“I used to joke that I couldn’t wait to get married with someone named Brown or Jones or Smith, but I didn’t get a better name,” said Dr. Malekzadeh, who uses her maiden name professionally but is Sonya Chiaramonte at home. When she married her husband at the end of her residency, she retained her maiden name on everything at the time, including her medical license, professional certificates, educational degree, and research papers. “It didn’t make sense to change it,” she said. Also, she believed it was important to keep her birth name because, she said, “I was the first in my family to go to medical school, and I wanted to give credit to my family. My dad was very proud.”
But she began to think differently once her own family expanded. Now, with four children aged 17, 15, 11, and 8, she appreciates the value of having a single family name for unity. “We travel quite a bit, and the kids have their father’s name, and I didn’t want it to be awkward,” she said. She now uses her husband’s last name. “The only glitch has been with
taxes. I had to change my social security card to reflect my name change, and it became somewhat complicated from a tax perspective. I put both names on formal paperwork and with legal documents.”
Paging Dr. Who?
For couples in which both partners are physicians, sharing a last name can be problematic. Gayle Woodson, MD, professor emerita of otolaryngology in the Southern Illinois University School of Medicine in Springfield, had already launched her career, established her medical practice, and published papers as Dr. Woodson when she married her husband, Tom Robbins, MD, and did not want to drop that identity. Because her husband can also get paged for
medical service, “it seemed that it would be confusing if someone called in the middle of the night and wanted to speak to Dr. Robbins, and we would have to ask ‘which Dr. Robbins?’”
Being in residency at the same time as her husband also factored into Dr. Malekzadeh’s decision to keep her maiden name after getting married before the couple had a family together. “When we were at the hospital together, we didn’t want to get each other’s pages,” she said.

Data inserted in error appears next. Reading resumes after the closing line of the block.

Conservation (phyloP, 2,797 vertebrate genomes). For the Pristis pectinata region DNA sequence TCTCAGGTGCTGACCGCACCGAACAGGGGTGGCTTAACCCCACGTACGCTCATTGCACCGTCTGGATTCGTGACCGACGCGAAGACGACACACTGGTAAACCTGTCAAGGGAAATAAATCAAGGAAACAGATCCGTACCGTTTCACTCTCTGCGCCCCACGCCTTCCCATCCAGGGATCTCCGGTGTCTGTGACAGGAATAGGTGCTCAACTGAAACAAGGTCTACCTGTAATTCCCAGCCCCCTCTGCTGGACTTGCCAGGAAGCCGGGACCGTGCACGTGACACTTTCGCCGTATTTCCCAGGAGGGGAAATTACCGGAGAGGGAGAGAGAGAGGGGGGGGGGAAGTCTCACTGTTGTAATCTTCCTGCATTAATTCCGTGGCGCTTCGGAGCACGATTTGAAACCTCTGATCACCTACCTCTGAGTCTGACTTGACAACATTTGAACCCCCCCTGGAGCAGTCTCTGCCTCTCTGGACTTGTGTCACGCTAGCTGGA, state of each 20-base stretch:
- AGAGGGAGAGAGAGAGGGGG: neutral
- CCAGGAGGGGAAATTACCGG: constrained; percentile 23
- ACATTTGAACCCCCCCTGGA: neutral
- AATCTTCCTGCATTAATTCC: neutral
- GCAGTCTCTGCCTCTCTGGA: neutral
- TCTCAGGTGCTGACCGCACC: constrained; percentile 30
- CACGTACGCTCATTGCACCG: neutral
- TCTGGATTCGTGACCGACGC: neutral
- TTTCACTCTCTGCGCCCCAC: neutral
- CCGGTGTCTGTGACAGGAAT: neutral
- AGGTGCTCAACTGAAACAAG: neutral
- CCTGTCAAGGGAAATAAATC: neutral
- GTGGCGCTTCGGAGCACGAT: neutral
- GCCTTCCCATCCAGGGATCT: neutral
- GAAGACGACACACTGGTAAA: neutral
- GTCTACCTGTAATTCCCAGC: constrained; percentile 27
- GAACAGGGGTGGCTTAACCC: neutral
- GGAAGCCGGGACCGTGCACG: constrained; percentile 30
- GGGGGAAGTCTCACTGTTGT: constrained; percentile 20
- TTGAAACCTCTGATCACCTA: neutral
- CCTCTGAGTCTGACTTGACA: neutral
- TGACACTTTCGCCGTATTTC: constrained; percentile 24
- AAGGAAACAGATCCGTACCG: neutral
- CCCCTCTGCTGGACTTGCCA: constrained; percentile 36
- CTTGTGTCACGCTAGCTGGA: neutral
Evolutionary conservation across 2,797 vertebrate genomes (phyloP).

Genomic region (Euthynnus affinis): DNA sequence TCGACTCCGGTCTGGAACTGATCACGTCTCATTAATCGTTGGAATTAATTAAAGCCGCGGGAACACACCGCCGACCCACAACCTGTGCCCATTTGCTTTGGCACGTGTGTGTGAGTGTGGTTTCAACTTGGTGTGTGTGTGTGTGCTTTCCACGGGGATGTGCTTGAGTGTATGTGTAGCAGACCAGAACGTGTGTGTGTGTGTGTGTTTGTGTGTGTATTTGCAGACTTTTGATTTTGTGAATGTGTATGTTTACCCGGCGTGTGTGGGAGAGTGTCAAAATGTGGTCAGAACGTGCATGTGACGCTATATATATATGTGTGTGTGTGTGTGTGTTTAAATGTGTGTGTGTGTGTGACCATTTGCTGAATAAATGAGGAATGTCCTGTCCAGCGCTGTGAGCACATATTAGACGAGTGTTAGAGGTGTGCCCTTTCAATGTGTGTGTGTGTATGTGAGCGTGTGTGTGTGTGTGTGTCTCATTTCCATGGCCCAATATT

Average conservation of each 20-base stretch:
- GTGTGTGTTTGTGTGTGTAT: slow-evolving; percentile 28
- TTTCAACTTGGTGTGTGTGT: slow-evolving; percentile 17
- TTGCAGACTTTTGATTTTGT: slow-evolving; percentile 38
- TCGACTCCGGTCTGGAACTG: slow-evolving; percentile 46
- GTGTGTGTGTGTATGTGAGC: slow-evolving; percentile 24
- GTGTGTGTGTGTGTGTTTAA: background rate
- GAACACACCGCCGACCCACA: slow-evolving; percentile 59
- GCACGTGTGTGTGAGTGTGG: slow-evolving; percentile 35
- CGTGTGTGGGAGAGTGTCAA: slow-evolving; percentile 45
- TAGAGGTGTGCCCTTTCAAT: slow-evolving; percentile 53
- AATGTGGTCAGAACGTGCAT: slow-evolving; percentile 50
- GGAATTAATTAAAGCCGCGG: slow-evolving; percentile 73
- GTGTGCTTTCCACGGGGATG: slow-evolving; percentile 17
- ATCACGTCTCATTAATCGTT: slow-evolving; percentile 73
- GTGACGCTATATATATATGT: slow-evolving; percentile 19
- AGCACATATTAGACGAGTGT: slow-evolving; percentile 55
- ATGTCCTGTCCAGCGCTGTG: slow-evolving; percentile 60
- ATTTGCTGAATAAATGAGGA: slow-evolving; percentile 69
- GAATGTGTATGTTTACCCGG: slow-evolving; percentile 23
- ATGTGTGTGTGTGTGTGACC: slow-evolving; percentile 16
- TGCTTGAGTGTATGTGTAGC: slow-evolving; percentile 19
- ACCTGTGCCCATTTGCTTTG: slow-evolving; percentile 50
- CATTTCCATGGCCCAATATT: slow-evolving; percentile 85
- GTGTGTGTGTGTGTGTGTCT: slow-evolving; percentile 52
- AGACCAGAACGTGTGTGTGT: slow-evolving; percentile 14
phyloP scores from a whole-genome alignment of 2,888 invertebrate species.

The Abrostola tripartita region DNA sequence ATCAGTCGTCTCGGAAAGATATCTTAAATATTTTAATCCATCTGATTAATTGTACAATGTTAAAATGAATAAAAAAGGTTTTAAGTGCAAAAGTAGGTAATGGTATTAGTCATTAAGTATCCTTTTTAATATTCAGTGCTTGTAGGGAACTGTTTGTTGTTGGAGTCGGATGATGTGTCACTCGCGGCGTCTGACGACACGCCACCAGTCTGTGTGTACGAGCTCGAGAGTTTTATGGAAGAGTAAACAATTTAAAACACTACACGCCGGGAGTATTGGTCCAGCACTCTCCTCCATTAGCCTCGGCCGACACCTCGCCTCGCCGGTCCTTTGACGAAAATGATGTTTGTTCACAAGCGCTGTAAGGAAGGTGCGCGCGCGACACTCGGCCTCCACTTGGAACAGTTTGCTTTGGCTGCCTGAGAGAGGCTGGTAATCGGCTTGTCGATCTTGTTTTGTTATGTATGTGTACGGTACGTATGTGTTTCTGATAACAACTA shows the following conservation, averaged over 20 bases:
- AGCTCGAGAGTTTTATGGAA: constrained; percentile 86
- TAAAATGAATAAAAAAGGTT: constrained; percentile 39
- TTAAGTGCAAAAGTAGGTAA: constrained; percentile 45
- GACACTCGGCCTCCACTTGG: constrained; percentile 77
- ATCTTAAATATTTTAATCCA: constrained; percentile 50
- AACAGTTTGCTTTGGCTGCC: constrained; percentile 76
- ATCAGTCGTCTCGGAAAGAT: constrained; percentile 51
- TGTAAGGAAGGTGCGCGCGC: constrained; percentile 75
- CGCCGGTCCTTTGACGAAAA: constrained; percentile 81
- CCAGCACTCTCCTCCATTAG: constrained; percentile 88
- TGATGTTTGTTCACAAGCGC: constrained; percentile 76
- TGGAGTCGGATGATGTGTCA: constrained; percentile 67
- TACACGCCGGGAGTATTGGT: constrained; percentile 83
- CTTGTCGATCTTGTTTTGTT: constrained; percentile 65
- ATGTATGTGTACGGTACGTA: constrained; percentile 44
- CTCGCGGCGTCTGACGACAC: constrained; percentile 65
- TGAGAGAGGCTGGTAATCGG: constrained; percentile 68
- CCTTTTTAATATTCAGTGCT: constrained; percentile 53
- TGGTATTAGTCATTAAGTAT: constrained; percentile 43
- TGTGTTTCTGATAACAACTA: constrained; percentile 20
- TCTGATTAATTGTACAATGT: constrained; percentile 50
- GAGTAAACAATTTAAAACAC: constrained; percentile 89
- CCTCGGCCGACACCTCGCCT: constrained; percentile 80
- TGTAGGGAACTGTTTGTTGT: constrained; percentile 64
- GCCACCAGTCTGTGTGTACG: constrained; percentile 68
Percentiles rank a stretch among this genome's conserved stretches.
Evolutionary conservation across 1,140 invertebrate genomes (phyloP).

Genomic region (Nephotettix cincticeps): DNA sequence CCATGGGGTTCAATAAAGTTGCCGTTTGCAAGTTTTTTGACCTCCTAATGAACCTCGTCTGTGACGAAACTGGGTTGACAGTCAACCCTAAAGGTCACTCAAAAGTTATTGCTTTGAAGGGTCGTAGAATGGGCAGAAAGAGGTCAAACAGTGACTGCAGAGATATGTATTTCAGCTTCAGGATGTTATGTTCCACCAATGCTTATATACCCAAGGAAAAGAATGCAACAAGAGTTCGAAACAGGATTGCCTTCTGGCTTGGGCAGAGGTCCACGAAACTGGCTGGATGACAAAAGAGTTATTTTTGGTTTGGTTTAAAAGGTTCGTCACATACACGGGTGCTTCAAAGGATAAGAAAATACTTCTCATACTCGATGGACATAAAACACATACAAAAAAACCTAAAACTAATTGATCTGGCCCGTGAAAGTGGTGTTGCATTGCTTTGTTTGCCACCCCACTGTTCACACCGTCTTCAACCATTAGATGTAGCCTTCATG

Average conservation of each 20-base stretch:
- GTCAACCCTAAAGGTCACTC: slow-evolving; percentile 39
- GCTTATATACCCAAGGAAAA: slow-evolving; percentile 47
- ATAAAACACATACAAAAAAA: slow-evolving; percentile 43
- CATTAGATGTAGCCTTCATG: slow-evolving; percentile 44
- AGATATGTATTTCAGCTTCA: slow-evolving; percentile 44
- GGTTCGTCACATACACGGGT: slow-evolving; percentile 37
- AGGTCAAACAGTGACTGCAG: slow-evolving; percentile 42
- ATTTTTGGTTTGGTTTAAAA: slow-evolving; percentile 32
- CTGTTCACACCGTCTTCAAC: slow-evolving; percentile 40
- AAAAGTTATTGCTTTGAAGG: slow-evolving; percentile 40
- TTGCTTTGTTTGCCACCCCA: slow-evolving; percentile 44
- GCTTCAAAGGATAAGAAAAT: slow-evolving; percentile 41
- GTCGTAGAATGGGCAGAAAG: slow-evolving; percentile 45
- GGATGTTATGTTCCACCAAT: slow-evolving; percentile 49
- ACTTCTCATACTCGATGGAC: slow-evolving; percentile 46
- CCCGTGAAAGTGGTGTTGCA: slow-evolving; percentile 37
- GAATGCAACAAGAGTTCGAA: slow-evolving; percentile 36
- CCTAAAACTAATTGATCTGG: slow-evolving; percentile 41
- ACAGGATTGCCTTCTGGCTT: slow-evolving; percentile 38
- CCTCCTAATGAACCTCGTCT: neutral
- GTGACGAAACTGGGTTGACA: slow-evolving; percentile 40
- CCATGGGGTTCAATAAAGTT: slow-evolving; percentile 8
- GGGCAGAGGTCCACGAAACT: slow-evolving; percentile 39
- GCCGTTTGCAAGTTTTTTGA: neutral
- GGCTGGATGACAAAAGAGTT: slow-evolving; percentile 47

History in the Making
The name connection can mean different things depending on where you live. In Greece, Korea, China, and Spain, it is more common for women to keep their maiden names. But in the
U.S., “there is a great deal of normative pressure for women to change their names,” said Dr. Scheuble. “In the United States, it is how we define a family, which also makes little sense given that we have high rates of divorce, single parenting, and reconstituted families.”
For some, a maiden name is a bridge to past generations and promotes a sense of familial, and sometimes vocational, pride. “I come from a long line of Dr. Woodsons, dating back to the 17th century,” said Dr. Woodson. “So I liked the idea of being another Dr. Woodson.”
Others cited the importance of cultural heritage and maiden names.
“I feel strongly that my name is part of my identity,” said Debara L. Tucci, MD, MBA, MS, professor of otolaryngology, head and neck surgery at Duke University Medical Center in Durham, N.C. She used her maiden name both personally and professionally before getting married and never considered changing it.
“I have never used my husband’s name,” she said. “However, I find it surprising that people make assumptions about women’s ethnic heritage when their last name may or may not reflect their ancestry, but their husband’s. People often ask me if I am Italian, which I am, as my name is my birth name; however, they also ask my mother this question, and Tucci is her married name. This is the reason that I say that my name is something I would not change. It says something about me.”
And, in some cases, using two names can provide some levity.
“It was a long time ago when I got married, and the world was a little different,” said Dr. Woodson. “When my husband and I checked into a hotel, we used to get some funny looks or raised eyebrows when we registered with two different names. I would often explain that we were married, and my husband would tease me by saying, so the clerk could hear it, ‘Oh, you don’t have to lie. No one cares if we’re not married!’”
Cheryl Alkon is a freelance medical writer based in Massachusetts.